## Francois Viete

The following formula was discovered by French mathematician Francois Viete in 1593.

These are just the first three terms of an infinite series and already grow to somewhat monstrous proportions. However, if you look closely you can see that each numerator (the expression on the top of the fraction) is just the square root of 2 plus the previous numerator. This even applies to the first term if you assume the previous numerator is 0, so let's use that insight to implement Monsieur Viete's infinite product.

estimatingpi.c part 5

//--------------------------------------------------------

// FUNCTION francois_viete

//--------------------------------------------------------

void francois_viete()

{

puts("Francois Viete\n==============");

const int iterations = 28;

long double numerator = 0.0L;

long double pi = 1.0L;

for(int i = 1; i <= iterations; i++)

{

numerator = sqrt(2.0L + numerator);

pi*= (numerator / 2.0L);

}

pi = (1.0L / pi) * 2.0L;

print_as_text(pi);

}

The iterations variable specifies how many terms we will calculate, and the numerator is initialized to 0 as mentioned above. The pi variable is initialised to 1 so we can multiply the value of the first term by it without needing any special case for the first term.

Then we enter a for loop, setting the numerator to the square root of 2 + itself as described above, after which pi is multiplied by the evaluated term. Again we do not need a special case for the first term as pi is initialised to 1.

You probably noticed that the formula does not give us π but 2/π so after the loop we need to calculate pi itself and than call print_as_text. Uncomment francois_viete in main and then build and run.

Program Output

Francois Viete

==============

Definitive 3.141592653589793238

Calculated 3.141592653589794511

Just 28 terms (I guess calculable by hand four hundred years ago with care and patience) give us 14dp of accuracy. Not bad!

## John Wallis

English mathematician John Wallis came up with this in 1655, another infinite product (ie. each term is multiplied by the previous), this one giving us π/2 rather than 2/π.

It's easy to see what is going on here, the denominator and numerator are alternately incremented by 2. In the code, if the term is odd we'll increment the denominator, and if it's even we'll increment the numerator.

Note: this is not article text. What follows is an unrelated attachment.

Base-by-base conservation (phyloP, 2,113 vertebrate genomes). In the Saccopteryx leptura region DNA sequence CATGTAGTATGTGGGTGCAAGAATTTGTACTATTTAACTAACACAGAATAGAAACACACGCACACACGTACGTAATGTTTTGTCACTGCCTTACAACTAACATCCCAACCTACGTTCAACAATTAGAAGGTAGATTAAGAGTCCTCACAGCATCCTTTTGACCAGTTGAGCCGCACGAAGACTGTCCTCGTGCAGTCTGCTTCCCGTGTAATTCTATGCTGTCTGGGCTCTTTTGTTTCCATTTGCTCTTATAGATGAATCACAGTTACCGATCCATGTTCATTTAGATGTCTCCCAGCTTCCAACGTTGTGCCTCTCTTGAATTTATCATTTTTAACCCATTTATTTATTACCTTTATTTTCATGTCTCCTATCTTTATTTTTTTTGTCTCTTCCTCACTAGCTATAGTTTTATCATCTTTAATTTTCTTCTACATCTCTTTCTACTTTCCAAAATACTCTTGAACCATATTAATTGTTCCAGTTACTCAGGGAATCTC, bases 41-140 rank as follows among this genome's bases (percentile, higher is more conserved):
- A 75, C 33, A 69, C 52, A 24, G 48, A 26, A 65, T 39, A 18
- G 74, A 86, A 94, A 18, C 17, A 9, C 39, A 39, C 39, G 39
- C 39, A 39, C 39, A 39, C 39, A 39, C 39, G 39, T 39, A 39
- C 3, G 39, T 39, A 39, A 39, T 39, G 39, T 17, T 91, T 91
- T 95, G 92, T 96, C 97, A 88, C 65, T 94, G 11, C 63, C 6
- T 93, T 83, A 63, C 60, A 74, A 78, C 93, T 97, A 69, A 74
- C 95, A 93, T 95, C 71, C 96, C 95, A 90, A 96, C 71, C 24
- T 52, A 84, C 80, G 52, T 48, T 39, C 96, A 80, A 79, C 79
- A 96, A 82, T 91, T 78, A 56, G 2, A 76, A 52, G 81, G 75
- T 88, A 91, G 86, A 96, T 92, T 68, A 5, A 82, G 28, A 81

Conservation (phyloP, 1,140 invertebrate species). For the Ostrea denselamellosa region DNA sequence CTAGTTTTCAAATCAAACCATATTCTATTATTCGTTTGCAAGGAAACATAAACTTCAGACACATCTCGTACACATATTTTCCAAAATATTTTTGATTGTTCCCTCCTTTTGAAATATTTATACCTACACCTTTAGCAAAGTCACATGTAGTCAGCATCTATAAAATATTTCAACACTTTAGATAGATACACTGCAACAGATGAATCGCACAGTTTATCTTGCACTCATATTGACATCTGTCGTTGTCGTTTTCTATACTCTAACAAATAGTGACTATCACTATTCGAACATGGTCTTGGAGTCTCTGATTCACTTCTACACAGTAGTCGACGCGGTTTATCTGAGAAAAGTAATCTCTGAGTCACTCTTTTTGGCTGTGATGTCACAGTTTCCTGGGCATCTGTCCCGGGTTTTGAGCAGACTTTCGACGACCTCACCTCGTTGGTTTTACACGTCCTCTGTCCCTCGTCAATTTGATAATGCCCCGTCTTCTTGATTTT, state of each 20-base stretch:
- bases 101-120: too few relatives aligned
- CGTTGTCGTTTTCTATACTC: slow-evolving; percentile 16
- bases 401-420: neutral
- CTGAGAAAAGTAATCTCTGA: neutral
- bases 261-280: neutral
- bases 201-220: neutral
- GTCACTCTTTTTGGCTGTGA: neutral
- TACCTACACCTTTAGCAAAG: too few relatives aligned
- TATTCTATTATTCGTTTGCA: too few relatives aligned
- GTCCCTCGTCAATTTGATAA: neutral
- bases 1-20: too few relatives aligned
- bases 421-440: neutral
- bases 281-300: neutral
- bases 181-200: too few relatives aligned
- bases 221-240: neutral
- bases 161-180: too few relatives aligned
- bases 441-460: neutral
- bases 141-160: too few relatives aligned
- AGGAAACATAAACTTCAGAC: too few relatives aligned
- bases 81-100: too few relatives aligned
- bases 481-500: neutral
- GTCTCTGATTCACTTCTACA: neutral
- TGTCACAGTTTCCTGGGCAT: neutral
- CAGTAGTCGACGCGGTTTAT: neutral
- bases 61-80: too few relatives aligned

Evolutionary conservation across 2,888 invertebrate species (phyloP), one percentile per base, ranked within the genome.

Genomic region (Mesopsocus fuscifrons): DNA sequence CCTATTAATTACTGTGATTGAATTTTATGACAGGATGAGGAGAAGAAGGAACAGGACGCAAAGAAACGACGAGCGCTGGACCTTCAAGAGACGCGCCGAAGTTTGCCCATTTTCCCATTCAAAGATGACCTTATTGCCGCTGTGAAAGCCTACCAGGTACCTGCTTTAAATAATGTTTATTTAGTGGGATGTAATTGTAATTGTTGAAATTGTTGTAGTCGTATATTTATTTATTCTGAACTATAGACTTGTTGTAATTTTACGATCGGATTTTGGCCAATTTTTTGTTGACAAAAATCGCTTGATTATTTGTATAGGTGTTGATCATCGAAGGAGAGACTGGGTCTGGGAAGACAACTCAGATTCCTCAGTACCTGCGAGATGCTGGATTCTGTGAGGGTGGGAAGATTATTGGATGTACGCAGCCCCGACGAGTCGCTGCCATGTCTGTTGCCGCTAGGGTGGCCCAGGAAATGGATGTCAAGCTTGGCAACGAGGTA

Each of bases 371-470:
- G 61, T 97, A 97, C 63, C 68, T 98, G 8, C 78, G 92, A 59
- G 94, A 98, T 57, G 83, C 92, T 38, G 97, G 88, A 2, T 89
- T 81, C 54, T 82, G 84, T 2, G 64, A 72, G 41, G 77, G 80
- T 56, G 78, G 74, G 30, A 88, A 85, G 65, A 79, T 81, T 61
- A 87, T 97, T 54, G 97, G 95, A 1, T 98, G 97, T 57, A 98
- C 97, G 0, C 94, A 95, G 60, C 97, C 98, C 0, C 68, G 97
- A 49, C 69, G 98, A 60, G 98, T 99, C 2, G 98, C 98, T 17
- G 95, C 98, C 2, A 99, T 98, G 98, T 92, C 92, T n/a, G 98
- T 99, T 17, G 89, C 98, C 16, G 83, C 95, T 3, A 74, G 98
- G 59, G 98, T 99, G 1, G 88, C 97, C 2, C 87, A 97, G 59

estimatingpi.c part 6

//--------------------------------------------------------

// FUNCTION john_wallis

//--------------------------------------------------------

void john_wallis()

{

puts("John Wallis\n===========");

int iterations = 1000000;

long double numerator = 2.0L;

long double denominator = 1.0L;

long double pi = 1.0L;

for(int i = 1; i <= iterations; i++)

{

pi*= (numerator / denominator);

((i%2) == 1) ? (denominator+= 2.0L) : (numerator+= 2.0L);

}

pi*= 2.0L;

print_as_text(pi);

}

The number of iterations is set to 1,000,000 (yes, really) and the numerator and denominator are set to 2 and 1 respectively, as per the first term. The pi variable is again set to 1 so we can multiply the first term by it without a special case.

The for loop is simple, it just multiplies pi by the next term, incrementing the numerator or denominator depending on whether the current term is odd or even.

So far we only have half of pi so after the loop it's multiplied by 2 and printed. Uncomment john_wallis in main, compile and run.

Program Output

John Wallis

===========

Definitive 3.141592653589793238

Calculated 3.141591082795430010

A million terms, waaaaaay beyond what Mr Wallis could have calculated, and we only get 5dp of accuracy. I described Francois Viete's effort as "not bad" but I have to describe John Wallis's as "not good".

I suspected this might be because the later terms choked off at the limit of the long double data type's accuracy. However, I printed every 100,000th term but it seems this is not the case.

## John Machin

This is English astronomer John Machin's contribution from 1706, which he used to calculate 100 digits. Others used his formula to calculate many more digits by hand and it was the most used until the 20th century.

It looks simple - no infinite series, just one calculation. However, the complexity is hidden in the use of arctan although we have math.h whereas Professor Machin did not.

estimatingpi.c part 7